The Origins Of Saturn's Massive Superstorms Solved

Earth's hurricanes are puny by comparison

Saturn Storm

Saturn Storm

In 2011, astronomers noticed a storm on Saturn that wrapped around the entire planet.NASA/JPL-Caltech/Space Science Institute

Storms here on Earth might be devastating events that can last for days and bring cities to their knees, but that's nothing compared to Saturn's storms. Massive thunderstorms complete with lightning and high winds can cover an area roughly the same size as our planet and can last for months, circumnavigating the gas giant in the process.

Now, scientists think they've figured out why these super huge storms emerge. In a new study published in Nature Geoscience, researchers from the California Institute of Technology found that the storms formed due to the convection of water in Saturn's atmosphere.

Saturn Storm

Saturn Storm

A false-color image of the 2011 storm.NASA/JPL-Caltech/Space Science Institute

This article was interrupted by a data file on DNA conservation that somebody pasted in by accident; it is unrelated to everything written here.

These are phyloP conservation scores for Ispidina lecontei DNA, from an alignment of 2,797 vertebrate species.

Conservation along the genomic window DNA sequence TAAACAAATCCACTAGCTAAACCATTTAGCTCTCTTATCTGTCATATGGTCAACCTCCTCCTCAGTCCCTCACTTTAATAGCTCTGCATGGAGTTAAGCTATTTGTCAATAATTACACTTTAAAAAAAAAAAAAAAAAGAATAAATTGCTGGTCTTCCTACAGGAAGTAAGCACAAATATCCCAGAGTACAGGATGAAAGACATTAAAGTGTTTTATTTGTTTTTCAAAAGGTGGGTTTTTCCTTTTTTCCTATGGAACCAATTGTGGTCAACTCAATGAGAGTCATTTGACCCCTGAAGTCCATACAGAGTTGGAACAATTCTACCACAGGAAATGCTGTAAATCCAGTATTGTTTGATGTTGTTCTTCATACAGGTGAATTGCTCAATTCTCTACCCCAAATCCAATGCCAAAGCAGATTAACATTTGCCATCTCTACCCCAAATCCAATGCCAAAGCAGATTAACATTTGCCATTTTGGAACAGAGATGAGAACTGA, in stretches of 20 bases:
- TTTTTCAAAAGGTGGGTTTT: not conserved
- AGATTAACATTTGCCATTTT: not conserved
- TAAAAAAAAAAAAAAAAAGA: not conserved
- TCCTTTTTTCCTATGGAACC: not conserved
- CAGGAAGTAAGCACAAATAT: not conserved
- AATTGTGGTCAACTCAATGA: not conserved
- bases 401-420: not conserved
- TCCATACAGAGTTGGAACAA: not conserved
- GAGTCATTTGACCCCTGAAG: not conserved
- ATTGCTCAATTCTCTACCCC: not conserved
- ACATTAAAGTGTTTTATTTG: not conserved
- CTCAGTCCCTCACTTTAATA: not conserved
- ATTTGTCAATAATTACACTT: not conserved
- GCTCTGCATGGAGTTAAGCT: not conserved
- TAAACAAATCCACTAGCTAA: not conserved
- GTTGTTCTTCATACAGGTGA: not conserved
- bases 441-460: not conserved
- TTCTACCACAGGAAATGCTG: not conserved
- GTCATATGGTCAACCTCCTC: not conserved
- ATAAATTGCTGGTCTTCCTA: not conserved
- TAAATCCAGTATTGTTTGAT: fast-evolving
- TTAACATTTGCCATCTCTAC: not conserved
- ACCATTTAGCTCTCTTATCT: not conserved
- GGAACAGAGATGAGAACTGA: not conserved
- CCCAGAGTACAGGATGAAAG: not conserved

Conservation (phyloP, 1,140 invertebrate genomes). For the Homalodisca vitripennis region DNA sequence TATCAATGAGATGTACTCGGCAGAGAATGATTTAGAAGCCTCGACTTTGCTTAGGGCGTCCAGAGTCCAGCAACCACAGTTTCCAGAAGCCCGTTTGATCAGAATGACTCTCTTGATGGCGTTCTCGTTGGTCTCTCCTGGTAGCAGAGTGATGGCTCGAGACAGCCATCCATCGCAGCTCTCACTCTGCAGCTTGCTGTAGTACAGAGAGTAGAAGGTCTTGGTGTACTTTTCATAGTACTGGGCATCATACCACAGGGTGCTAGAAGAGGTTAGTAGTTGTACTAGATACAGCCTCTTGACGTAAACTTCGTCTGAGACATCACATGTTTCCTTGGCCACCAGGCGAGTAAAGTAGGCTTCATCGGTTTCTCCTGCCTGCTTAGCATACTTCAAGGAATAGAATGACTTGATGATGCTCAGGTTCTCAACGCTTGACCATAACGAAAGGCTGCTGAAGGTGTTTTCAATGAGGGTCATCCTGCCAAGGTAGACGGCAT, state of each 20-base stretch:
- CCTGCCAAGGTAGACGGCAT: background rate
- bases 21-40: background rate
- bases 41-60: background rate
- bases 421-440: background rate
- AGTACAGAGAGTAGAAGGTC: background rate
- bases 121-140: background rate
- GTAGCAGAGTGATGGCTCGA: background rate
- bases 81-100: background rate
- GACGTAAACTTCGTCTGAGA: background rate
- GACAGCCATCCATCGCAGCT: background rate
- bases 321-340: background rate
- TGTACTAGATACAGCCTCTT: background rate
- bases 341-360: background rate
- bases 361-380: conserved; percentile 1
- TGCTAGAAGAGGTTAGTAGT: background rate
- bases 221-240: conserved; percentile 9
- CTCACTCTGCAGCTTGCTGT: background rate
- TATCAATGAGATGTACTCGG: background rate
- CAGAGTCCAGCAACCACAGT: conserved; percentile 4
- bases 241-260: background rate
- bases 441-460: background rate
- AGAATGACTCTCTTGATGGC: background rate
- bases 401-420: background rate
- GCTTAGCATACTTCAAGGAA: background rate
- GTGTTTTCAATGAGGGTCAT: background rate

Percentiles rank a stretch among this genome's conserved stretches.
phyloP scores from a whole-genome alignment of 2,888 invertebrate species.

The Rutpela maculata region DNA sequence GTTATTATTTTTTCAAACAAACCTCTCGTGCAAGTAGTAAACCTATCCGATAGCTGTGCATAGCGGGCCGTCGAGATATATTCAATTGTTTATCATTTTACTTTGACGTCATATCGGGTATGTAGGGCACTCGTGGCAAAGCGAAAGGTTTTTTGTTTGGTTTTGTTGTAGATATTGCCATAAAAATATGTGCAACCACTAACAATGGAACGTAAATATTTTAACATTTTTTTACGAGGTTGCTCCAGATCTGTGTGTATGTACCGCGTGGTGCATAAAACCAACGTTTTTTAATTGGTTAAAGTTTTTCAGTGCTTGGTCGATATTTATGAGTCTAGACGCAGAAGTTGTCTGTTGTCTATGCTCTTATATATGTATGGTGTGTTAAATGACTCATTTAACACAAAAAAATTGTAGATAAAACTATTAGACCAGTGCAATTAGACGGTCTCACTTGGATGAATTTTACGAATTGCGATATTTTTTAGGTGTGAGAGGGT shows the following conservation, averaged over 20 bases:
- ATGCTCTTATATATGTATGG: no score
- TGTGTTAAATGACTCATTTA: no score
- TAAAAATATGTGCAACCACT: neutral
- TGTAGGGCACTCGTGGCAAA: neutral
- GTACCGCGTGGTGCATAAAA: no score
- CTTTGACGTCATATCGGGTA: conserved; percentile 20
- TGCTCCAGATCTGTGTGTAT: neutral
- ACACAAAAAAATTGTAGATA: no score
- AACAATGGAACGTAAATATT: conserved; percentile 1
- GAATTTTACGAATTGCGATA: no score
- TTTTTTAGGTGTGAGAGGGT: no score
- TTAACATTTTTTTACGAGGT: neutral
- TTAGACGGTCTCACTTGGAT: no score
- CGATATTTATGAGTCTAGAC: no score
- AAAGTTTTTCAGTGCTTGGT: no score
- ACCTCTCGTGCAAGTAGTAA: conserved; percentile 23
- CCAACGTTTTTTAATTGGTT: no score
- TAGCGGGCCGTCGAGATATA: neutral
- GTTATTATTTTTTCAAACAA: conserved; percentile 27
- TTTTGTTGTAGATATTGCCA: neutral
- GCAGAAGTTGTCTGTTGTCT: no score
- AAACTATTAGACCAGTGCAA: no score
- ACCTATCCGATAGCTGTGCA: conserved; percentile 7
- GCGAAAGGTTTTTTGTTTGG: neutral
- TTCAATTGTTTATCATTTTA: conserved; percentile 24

Convection also plays a huge role in how thunderstorms form on Earth. A thunderstorm develops when warm, moist air rises and cools in the upper atmosphere, with the water condensing and falling as rain. On Earth, about 16 million thunderstorms happen every year. On Saturn, they don't happen all that often--only six have been observed in the past 140 years, but when they do occur, they are spectacular.

Researchers now think that the composition of Saturn's atmosphere (mostly hydrogen and helium) makes the storms so infrequent. Warm air, heavy with water droplets, tries to rise but is hampered by the fact that water is so much heavier than the other elements present in the Saturnian atmosphere, so the warm-cold mixing process takes much longer.

The infrequent nature of the storms is tied to their enormous size. On Saturn, the heavy water molecules just sit there in the atmosphere, warming up, but not enough to rise above the lighter molecules. It takes the upper atmosphere cooling enough to sink to cause the storms. Because so much of the atmosphere cools off and sinks below the warm, watery layer, the process begets a huge storm that lasts for months.

"The upper atmosphere is so cold and so massive that it takes 20 to 30 years for this cooling to trigger another storm," author of the paper Andrew Ingersoll said in a press release.